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Tiete Chestnut (Sucupira)
Grades & Properties of Wood Flooring —
Other Common Names and Related Species:
- Brazilian Chestnut
Venezuela, the Lower Amazon, Brazil and French Guyana.
Janka Hardness: 2700
Tiete Chestnut has almost the same hardness as Australian Red Mahogany.
Grades of Tiete Chestnut Flooring:
Clear grade Sucupira flooring is color-sorted for a rich consistent deep reddish brown color. Tiete Chestnut is a dark colored wood and is most popular in the Clear grade. Only the heartwood of the tree is used in the Clear grade. Tiete Chestnut is more brown in color Brazilian Cherry but darker than Brazilian Teak.
Tiete Chestnut Flooring Dimension Specifications:
Most Sucupira flooring is milled in South America because it is more cost-effective to ship finished material than raw lumber. Lengths of the Sucupira flooring bundles are 7 feet so they can easily fit into 8-foot-wide steel shipping containers. All pre-milled products are tongue-&-groove and end-matched (tongue-&-grooved on the ends of the boards). Moisture content ranges from 6% to 8% for quick acclimation. The average length of the flooring pieces is usually about 3 feet and ranges from 1 to 7 feet. Almost all imported flooring that is found is in 7-foot bundles, with widths available from 2¼″ to 5″. If a long or wide plank floor is desired, raw lumber must be obtained and the flooring must be milled here in the United States. Typically, the lengths can develop up to 12 feet. However, the cost can be double that of the pre-milled stock because of waste and labor costs in the United States. Also, raw lumber is relatively expensive because it is taxed more heavily than finished products to support local economies in South America. In addition, Sucupira lumber is very scarce.
Tiete Chestnut is readily available prefinished or unfinished in solid form for nail-down applications on a wood subfloor and in engineered form with a veneer top layer for application over concrete. Tiete Chestnut is a peripheral species in comparison with Brazilian Cherry and Brazilian Teak. There is a large amount of Sucupira in South America, and it is not endangered. However, less logging, stricter regulations, the decking market, and a slower American economy have limited commodities and caused slightly higher prices of this product in this country.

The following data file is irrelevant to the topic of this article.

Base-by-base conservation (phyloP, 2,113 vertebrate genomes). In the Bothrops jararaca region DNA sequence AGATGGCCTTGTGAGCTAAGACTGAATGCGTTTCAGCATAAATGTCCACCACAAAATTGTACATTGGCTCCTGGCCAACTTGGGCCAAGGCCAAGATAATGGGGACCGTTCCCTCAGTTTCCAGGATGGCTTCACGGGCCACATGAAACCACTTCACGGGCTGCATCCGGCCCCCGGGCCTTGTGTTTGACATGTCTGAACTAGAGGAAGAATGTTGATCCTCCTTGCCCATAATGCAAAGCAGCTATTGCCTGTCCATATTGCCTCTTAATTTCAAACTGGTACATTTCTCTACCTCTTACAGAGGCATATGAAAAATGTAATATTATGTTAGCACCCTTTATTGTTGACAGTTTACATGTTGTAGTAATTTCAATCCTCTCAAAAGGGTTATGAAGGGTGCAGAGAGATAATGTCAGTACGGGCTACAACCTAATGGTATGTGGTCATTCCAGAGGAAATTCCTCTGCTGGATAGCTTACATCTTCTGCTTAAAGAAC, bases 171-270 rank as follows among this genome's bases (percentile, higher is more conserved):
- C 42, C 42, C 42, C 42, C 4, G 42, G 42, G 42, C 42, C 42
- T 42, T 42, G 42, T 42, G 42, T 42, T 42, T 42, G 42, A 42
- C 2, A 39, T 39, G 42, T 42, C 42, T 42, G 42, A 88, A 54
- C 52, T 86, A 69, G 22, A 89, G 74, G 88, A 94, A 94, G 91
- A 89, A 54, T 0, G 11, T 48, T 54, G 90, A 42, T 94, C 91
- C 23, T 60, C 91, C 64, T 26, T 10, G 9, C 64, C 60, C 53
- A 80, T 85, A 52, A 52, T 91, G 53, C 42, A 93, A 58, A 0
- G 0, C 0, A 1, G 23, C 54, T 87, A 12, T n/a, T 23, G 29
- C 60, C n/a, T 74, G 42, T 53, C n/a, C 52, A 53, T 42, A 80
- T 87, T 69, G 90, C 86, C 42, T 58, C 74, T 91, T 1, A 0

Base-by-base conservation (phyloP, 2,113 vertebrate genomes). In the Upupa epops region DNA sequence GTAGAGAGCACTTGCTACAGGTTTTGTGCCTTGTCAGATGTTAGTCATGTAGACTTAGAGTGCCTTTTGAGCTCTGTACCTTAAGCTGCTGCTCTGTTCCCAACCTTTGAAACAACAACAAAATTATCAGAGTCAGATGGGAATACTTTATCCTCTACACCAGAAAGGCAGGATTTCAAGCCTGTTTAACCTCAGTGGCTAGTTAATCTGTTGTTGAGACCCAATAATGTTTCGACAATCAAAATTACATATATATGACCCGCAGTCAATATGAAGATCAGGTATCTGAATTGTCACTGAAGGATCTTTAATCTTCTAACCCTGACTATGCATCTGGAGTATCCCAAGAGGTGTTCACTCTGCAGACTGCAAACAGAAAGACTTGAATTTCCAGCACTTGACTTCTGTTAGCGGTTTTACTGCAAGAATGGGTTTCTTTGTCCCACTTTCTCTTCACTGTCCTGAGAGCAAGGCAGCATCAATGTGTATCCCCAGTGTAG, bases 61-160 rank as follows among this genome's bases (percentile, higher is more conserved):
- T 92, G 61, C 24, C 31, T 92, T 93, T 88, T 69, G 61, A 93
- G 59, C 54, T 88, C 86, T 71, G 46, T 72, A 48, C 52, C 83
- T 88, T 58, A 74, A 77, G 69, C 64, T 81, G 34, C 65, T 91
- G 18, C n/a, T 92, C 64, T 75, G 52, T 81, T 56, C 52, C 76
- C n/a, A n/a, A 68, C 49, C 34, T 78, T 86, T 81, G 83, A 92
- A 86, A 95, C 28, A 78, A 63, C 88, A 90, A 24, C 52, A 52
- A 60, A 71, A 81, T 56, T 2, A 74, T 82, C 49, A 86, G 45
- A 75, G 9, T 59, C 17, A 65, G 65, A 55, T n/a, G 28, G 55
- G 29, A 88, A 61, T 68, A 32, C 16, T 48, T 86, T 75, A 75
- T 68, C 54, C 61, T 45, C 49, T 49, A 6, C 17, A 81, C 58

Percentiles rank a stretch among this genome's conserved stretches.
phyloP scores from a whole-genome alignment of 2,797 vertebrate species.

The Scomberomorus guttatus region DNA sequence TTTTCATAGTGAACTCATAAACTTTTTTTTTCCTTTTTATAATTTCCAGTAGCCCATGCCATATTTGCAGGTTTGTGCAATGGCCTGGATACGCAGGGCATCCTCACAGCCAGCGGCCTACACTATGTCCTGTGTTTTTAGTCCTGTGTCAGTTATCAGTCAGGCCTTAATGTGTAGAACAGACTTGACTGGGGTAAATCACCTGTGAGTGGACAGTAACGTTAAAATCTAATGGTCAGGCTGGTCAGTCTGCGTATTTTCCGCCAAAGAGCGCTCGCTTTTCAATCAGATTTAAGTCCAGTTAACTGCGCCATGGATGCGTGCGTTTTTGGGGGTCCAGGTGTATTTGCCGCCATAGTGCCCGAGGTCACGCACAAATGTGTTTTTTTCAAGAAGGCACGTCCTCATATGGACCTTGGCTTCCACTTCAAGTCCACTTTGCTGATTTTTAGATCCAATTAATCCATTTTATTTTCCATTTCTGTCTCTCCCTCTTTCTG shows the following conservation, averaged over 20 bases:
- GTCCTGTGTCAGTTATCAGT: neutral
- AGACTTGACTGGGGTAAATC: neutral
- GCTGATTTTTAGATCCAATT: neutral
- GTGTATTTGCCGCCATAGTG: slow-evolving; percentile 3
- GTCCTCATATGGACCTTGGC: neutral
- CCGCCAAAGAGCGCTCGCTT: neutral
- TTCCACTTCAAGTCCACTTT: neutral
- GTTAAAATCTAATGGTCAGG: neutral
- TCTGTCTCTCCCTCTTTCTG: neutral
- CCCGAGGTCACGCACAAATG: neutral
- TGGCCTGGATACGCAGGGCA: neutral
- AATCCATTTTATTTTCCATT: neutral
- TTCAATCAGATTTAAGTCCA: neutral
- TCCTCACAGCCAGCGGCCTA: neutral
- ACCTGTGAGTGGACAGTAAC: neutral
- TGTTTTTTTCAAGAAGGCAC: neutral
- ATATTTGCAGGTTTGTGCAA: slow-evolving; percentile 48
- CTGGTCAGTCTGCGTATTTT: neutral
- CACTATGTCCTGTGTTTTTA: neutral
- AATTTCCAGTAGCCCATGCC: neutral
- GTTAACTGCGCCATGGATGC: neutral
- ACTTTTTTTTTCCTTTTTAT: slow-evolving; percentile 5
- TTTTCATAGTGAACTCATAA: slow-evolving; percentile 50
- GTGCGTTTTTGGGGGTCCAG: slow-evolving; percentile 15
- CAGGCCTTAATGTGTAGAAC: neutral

Finished Floor Appearance:
A Clear grade floor will have an even reddish brown appearance. Oil-based finishes are recommended, as water-based finishes may appear milky in appearance because of Sucupira’s dark color. Tiete Chestnut does not darken noticeably in sunlight.
Flooring Durability and Stability:
Tiete Chestnut flooring is very durable and resists denting and traffic wear quite well. It is much harder than North American floors because of its density and is relatively stable. Sucupira flooring is heavy, weighing about 3 pounds per square foot.
Workability of Tiete Chestnut Flooring:
Being extremely hard and tough, Sucupira works with some difficulty with both hand and power tools. When installing Tiete Chestnut flooring, it is best to use a manual nailer. Staples and pneumatic nailers tend to split the wood. It holds screws well, and it glues, stains, and polishes to a very attractive finish. It can be somewhat difficult to sand with flooring equipment because of its hardness. Professional sanding and finishing is recommended. This wood is very resistant to decay and insects; these resistant properties may contribute to a possible allergic response to the dust. To avoid a possible allergic reaction to the material, wear a dust mask and long-sleeve shirt when working with Sucupira.
Principal Uses of Tiete Chestnut Flooring:
Sucupira flooring is used in medium- and high-end residential and commercial applications for a dramatically elegant floor. It is also used for color-contrasting borders and medallions.